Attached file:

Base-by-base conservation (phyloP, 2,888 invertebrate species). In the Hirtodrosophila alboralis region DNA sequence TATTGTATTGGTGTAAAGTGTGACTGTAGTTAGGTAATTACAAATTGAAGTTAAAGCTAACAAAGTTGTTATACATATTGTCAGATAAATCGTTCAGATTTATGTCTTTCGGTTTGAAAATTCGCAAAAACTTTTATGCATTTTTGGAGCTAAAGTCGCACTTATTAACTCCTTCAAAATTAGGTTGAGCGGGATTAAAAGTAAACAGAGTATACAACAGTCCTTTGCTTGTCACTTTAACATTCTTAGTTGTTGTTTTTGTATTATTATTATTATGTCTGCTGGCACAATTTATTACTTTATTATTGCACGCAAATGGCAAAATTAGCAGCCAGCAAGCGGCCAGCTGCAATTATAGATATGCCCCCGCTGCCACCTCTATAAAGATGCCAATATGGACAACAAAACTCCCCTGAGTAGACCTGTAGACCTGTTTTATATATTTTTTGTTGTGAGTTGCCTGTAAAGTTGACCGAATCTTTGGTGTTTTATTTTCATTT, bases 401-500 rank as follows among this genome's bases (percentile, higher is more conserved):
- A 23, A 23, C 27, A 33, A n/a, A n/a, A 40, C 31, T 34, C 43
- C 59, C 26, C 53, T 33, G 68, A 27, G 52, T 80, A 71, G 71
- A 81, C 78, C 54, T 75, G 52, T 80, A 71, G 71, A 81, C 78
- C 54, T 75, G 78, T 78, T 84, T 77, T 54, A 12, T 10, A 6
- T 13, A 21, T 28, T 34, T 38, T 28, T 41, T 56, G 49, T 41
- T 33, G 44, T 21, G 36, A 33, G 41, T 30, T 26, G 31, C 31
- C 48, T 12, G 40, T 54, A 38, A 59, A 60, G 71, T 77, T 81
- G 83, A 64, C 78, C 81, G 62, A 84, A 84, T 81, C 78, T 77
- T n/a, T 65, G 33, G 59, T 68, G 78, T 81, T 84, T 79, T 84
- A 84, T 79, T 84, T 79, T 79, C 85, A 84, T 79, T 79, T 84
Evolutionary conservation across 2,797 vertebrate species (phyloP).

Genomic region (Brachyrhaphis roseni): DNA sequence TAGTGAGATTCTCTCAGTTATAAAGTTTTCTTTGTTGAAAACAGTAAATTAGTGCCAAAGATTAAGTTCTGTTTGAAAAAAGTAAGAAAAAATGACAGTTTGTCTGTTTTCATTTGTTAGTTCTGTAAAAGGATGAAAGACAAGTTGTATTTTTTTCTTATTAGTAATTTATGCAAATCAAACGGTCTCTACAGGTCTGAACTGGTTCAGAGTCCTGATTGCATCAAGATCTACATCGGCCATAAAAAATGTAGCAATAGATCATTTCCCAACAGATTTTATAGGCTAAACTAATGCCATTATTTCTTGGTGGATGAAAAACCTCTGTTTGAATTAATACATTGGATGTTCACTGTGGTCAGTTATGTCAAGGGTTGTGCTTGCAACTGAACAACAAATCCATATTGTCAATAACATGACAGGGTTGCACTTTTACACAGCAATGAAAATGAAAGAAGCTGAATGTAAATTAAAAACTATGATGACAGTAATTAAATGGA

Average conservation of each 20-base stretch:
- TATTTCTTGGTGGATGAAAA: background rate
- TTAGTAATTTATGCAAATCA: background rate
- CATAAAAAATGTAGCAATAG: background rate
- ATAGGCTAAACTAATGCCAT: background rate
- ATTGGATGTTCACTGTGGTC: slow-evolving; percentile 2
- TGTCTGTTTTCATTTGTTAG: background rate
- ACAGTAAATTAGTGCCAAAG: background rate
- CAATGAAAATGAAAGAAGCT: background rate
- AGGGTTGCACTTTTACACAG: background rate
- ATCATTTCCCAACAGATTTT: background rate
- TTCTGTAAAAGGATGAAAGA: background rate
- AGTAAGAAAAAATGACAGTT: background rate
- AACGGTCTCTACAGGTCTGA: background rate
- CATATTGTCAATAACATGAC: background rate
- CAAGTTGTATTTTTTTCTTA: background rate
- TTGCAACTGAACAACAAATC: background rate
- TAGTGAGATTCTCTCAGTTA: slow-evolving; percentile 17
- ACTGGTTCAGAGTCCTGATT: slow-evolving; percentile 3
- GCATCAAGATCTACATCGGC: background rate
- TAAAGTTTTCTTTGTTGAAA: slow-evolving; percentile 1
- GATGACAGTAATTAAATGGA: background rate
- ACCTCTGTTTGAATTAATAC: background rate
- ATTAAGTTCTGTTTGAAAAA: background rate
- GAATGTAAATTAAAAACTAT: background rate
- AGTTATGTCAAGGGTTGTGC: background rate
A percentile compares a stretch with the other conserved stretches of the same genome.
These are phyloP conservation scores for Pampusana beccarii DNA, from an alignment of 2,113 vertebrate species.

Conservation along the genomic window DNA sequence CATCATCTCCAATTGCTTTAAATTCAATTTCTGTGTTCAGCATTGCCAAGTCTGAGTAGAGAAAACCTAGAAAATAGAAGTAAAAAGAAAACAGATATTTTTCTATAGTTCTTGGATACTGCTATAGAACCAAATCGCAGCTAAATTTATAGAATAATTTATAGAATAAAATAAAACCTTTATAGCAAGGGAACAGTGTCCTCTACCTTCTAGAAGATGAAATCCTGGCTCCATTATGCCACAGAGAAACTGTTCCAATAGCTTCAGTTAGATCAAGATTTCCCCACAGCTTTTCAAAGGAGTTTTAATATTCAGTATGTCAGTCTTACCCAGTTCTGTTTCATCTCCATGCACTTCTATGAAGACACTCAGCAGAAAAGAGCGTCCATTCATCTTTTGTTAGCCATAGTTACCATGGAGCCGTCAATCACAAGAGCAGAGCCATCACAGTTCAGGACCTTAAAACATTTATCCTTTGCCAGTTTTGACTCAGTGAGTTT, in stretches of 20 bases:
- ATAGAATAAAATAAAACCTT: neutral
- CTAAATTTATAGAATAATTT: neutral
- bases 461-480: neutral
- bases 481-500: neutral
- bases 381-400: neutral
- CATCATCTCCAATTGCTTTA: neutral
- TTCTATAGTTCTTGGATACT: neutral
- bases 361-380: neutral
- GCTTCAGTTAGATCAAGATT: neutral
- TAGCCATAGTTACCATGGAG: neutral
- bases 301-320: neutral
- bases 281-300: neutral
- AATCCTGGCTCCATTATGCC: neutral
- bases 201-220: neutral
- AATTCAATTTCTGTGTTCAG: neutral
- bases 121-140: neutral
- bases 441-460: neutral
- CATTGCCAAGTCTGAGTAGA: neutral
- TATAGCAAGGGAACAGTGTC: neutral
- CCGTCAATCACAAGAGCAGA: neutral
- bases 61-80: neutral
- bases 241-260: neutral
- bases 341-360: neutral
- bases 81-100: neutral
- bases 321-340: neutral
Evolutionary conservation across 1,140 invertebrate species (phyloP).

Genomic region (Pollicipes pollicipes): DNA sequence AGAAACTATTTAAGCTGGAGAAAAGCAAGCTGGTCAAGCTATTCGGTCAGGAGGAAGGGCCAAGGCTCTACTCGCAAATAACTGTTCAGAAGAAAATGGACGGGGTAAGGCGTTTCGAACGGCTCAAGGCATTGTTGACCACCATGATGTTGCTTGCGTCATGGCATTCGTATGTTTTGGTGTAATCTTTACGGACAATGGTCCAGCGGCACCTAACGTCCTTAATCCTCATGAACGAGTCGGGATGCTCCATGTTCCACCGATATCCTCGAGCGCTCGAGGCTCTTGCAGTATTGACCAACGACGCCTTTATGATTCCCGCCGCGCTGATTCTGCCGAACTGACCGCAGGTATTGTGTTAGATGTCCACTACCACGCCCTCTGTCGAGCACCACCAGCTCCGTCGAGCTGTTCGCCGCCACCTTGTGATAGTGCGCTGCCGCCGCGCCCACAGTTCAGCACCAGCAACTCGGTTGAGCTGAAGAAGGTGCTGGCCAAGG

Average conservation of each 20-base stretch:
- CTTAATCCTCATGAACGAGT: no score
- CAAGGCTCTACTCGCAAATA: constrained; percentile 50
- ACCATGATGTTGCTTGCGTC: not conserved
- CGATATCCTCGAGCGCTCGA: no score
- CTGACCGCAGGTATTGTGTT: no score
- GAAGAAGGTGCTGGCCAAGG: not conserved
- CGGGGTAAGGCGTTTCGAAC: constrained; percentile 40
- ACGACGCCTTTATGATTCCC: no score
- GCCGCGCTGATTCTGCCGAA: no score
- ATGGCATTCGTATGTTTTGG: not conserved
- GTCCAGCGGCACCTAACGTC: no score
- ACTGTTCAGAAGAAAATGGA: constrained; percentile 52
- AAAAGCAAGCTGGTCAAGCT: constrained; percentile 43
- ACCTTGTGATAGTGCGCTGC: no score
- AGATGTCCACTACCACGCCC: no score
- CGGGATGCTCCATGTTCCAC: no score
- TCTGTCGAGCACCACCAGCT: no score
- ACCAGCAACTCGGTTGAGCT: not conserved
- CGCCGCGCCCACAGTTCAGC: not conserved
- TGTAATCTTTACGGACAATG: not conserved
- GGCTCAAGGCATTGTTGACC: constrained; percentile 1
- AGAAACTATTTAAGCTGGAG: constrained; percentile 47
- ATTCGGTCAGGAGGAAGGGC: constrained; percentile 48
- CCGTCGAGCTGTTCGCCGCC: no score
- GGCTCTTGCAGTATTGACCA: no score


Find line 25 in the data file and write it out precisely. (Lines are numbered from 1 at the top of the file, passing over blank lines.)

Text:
- TTCTGTAAAAGGATGAAAGA: background rate